NN Asks: How can risk management be applied to advanced reactors?

June 20, 2023, 3:00PMNuclear NewsSola Talabi

Sola Talabi

Advanced reactor risk management creates awareness, assessment, and action on issues of uncertainty to ensure safe, cost-effective, and on-schedule deployment of advanced reactors. It requires people, processes, and tools to identify and assess risks both qualitatively and quantitatively.

For safety risk, this requires characterizing how advanced reactor features such as natural convective cooling may reduce or retire risks. It also includes identifying and assessing new risks that may be introduced by advanced reactor features. Retired and reduced safety risks include certain loss-of-coolant accidents because the pumps and piping systems associated with these accident scenarios are eliminated. New safety risks that may be introduced include resuspension of fission products due to the higher containment aspect ratios that some advanced reactors have. New transportation risks may arise in the case of irradiated microreactors after service. Hence, advanced reactor risk assessments should include a mechanistic assessment of the net effect of the retired and new risks to quantitatively characterize overall plant safety. This may be achieved with probabilistic risk assessment procedures and tools.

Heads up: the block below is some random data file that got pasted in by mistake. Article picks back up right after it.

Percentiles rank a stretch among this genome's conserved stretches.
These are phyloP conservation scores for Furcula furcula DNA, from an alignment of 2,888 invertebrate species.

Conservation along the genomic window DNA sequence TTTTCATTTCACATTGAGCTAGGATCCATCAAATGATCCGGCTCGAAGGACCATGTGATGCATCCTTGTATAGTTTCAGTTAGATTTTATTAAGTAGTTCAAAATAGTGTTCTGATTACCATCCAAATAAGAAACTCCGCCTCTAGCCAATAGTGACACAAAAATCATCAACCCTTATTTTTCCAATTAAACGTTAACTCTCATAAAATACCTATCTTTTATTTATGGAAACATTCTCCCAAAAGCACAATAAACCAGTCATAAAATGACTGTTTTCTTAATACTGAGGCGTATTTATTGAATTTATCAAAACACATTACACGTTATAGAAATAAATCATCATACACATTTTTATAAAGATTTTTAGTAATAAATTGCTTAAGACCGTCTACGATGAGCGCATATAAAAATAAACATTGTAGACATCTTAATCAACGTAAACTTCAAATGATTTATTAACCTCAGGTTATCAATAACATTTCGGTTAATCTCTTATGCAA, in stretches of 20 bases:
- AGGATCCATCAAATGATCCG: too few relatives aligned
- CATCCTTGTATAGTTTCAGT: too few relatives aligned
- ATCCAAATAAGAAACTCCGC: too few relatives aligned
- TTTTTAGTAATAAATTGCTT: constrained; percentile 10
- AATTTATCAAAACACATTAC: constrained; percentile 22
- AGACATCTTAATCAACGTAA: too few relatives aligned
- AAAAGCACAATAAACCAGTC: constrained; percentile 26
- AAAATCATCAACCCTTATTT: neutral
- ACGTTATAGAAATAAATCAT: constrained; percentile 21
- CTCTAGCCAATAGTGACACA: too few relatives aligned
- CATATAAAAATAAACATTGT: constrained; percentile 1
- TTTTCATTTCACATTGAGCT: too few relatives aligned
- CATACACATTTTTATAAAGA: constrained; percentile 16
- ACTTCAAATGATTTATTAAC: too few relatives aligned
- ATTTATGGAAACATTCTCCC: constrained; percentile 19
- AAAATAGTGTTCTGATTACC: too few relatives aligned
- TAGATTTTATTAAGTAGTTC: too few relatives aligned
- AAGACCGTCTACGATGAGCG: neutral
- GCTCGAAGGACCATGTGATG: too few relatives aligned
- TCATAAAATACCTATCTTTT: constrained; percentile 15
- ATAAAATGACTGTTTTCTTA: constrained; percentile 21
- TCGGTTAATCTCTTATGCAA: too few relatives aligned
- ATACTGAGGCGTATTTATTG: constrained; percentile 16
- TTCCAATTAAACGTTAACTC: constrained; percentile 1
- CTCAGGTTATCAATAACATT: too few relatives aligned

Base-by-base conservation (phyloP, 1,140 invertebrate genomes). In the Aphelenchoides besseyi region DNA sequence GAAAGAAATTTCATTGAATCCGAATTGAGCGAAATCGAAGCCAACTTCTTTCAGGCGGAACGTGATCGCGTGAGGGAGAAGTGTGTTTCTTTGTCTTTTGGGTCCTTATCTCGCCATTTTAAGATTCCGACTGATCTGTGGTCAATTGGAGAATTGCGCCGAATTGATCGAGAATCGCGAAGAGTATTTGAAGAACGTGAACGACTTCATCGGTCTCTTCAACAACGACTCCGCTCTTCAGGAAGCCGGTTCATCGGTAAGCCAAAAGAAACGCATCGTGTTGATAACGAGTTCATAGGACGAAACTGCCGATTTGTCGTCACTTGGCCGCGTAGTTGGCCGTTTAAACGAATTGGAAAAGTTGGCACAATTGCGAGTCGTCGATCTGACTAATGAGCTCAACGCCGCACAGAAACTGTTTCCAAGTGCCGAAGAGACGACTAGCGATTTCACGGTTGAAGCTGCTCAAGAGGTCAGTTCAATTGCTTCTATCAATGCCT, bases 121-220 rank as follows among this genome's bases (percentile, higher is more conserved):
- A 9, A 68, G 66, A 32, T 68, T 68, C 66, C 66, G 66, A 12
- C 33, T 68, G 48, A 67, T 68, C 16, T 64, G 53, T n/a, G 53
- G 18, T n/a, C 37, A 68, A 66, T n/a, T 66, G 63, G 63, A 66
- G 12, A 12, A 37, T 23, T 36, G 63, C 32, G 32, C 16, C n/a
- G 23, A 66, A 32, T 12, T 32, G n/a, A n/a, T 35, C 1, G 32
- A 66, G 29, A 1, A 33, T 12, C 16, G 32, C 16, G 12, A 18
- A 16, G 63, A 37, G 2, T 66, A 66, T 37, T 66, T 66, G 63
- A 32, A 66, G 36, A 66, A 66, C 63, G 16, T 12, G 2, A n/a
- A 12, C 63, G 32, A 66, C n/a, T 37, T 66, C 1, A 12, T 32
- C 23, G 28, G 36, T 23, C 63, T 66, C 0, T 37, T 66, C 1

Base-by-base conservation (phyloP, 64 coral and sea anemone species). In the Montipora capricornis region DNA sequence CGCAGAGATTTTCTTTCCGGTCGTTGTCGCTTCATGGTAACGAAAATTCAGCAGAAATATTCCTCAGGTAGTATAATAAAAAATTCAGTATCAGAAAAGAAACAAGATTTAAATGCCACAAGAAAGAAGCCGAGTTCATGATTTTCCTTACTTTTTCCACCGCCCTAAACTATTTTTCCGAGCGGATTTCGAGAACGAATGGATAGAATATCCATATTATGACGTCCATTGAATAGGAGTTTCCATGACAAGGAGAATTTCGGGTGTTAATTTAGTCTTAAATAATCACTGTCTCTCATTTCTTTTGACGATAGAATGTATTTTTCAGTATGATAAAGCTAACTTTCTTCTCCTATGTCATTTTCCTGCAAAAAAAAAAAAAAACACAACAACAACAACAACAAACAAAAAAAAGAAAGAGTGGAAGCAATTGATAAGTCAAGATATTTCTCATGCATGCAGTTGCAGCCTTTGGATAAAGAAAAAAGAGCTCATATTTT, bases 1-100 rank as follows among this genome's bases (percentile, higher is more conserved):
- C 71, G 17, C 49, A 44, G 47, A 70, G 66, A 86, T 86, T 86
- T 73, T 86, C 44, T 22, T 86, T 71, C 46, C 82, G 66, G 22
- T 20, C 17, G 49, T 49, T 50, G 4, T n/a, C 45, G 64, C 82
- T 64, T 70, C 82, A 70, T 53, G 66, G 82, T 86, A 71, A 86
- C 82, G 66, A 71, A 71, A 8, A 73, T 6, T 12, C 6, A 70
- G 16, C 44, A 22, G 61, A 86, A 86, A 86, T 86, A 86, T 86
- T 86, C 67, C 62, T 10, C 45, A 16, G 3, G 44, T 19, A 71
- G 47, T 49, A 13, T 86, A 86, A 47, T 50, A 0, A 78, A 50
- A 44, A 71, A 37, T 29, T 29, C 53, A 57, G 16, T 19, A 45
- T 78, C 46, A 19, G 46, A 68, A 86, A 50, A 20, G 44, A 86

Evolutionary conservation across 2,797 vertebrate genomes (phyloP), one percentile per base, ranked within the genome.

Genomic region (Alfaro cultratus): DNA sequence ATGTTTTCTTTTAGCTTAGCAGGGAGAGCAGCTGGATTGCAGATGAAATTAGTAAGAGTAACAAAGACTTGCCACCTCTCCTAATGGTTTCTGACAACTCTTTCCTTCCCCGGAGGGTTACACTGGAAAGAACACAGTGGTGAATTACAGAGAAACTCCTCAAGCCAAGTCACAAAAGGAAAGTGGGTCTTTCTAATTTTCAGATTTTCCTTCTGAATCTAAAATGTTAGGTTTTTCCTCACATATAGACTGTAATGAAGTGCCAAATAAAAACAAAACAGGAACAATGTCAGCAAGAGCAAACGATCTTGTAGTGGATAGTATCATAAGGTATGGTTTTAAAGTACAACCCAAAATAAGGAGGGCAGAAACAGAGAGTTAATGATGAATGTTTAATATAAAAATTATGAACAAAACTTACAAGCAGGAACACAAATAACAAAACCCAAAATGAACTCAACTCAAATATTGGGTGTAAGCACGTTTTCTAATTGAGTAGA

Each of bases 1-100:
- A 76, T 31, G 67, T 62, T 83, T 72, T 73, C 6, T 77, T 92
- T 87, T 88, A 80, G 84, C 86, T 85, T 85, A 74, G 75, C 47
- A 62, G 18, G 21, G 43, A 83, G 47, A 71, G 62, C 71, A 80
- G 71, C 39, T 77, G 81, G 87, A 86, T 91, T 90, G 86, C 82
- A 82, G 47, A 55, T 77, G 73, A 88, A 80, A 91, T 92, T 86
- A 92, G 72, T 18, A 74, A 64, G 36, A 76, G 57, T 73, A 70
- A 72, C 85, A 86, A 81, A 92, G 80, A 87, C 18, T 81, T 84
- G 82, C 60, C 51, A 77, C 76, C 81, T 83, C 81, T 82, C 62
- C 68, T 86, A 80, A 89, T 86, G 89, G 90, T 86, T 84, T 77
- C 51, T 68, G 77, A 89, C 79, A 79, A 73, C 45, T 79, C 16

The race for outage efficiency

July 31, 2020, 2:54PMNuclear NewsEric Williams

Working in INL’s Human Systems Simulation Laboratory, senior R&D scientist Ahmed Al Rashdan co-developed the Advanced Remote Monitoring project for the LWRS Program.

There are numerous similarities between auto racing pit crews and the people in the nuclear power industry who get us through outages: Pace. Efficiency. Diagnostics. Teamwork. Skill. And safety above all else.

To Paul Hunton, a research scientist at Idaho National Laboratory, the keys to successfully navigating a nuclear plant outage are planning and preparation. “When you go into an outage, you are ready,” Hunton said. “You need to manage outage time. You want to avoid adding delays to the scheduled outage work because if you do, it can add a couple million dollars to the cost.”

Hunton was the principal investigator for the September 2019 report Addressing Nuclear Instrumentation and Control (I&C) Modernization Through Application of Techniques Employed in Other Industries, produced for the U.S. Department of Energy’s Light Water Reactor Sustainability (LWRS) Program, led by INL. Hunton drew on his experience outside the nuclear industry, including a decade at Newport News Shipbuilding.